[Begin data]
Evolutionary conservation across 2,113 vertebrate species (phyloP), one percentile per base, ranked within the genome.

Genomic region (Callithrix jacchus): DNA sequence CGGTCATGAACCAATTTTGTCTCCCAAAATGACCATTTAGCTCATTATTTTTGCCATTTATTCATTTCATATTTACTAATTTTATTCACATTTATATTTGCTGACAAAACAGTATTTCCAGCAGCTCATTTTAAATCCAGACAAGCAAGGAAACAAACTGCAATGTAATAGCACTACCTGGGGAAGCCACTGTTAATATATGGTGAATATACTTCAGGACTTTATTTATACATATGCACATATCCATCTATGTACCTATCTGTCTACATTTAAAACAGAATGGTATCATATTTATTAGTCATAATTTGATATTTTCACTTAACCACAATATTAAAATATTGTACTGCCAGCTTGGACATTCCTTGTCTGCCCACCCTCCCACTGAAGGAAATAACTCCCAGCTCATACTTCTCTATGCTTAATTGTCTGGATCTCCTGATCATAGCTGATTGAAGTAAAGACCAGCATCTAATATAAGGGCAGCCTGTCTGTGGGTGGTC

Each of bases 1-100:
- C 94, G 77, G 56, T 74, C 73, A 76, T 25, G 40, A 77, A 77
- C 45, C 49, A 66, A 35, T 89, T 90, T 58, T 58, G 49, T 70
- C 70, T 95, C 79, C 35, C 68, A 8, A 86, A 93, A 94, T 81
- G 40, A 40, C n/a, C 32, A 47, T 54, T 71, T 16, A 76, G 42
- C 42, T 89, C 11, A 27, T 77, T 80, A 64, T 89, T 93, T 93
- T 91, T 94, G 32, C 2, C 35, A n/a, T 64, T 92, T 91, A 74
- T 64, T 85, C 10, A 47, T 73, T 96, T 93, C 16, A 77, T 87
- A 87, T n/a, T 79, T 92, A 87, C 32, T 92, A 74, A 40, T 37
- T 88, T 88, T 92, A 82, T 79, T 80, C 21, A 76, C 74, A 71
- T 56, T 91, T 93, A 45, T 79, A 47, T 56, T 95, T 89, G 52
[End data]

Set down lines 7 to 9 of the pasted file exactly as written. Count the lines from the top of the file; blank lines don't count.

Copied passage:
- G 40, A 40, C n/a, C 32, A 47, T 54, T 71, T 16, A 76, G 42
- C 42, T 89, C 11, A 27, T 77, T 80, A 64, T 89, T 93, T 93
- T 91, T 94, G 32, C 2, C 35, A n/a, T 64, T 92, T 91, A 74